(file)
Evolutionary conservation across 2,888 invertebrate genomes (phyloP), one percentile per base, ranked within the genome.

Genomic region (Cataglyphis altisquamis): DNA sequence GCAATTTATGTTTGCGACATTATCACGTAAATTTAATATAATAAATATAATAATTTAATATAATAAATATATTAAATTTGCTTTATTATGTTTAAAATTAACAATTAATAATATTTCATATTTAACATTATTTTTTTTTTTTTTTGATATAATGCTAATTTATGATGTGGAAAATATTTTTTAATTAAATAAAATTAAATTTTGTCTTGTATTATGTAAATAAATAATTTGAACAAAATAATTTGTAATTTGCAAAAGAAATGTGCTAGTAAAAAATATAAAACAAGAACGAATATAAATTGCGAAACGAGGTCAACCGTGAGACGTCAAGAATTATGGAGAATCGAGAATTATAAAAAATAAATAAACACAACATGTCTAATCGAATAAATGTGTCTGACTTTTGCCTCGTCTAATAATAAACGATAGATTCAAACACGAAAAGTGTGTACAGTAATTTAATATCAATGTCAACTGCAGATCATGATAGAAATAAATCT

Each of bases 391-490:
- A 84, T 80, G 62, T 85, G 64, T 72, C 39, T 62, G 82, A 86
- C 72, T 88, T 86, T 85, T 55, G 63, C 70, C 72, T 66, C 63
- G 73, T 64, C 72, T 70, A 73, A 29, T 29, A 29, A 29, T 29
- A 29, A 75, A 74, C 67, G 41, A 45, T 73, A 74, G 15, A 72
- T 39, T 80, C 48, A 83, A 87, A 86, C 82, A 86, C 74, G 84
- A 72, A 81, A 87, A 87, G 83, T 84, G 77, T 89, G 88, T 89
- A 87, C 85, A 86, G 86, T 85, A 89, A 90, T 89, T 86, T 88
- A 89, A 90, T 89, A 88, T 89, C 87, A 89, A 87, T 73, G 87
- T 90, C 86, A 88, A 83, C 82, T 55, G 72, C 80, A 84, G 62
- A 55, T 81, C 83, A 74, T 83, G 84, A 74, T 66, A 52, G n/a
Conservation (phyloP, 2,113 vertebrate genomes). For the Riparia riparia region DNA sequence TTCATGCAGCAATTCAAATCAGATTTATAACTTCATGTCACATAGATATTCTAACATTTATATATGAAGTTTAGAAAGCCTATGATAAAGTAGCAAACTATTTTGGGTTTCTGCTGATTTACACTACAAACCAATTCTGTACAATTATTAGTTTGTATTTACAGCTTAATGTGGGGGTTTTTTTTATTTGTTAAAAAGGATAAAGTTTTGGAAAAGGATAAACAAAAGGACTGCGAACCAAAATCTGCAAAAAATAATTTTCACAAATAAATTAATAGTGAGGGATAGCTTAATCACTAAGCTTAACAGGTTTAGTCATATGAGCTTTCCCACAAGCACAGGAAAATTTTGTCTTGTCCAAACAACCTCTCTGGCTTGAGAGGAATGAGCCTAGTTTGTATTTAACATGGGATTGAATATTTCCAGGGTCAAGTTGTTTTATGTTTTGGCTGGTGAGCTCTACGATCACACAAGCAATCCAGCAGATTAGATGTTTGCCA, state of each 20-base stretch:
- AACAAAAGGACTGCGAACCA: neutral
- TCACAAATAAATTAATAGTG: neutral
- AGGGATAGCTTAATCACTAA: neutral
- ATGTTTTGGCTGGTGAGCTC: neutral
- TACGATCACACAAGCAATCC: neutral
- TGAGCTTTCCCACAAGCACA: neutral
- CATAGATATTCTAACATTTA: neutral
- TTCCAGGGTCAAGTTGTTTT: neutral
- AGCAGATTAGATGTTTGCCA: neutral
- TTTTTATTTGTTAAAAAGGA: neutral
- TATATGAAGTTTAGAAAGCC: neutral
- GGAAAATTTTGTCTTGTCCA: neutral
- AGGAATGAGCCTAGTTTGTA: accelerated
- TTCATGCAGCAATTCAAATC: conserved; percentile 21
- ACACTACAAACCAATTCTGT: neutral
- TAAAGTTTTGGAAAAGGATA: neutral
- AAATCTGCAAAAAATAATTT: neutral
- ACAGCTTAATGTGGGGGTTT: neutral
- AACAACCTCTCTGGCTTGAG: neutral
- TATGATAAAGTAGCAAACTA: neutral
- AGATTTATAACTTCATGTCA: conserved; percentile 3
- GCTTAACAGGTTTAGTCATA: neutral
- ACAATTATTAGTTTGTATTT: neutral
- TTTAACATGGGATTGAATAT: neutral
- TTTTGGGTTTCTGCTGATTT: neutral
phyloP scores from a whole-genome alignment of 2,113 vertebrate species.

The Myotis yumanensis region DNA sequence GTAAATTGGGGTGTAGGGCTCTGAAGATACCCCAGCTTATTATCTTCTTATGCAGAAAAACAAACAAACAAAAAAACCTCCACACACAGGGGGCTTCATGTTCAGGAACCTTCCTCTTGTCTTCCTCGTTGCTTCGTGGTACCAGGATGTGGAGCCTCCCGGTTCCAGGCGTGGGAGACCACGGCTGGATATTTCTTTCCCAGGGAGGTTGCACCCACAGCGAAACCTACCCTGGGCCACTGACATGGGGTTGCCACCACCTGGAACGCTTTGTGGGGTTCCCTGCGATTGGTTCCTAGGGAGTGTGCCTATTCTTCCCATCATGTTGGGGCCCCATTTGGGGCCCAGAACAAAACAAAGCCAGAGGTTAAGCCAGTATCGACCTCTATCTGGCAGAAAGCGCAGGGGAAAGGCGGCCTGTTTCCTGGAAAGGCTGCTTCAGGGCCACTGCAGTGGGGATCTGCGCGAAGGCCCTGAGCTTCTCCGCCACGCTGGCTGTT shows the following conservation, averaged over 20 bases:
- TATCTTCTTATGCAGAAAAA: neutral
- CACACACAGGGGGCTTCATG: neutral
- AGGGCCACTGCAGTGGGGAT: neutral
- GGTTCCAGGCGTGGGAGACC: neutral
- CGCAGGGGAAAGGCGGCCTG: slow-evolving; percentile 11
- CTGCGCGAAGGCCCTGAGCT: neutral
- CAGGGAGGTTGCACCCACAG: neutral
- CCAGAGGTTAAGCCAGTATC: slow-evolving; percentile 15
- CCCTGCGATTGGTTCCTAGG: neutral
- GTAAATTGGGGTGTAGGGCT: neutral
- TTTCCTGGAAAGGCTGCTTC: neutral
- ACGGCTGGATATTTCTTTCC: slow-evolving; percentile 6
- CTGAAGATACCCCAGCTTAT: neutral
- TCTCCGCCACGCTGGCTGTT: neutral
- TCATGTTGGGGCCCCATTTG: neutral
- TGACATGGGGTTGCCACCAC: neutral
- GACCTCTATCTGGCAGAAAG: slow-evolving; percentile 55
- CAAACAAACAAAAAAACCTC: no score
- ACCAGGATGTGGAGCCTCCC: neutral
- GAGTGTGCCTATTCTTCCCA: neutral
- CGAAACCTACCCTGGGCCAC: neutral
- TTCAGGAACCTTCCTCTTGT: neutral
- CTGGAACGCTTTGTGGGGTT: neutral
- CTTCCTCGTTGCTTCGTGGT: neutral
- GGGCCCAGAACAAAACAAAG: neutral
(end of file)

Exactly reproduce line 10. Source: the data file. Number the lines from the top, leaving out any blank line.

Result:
- A 87, C 85, A 86, G 86, T 85, A 89, A 90, T 89, T 86, T 88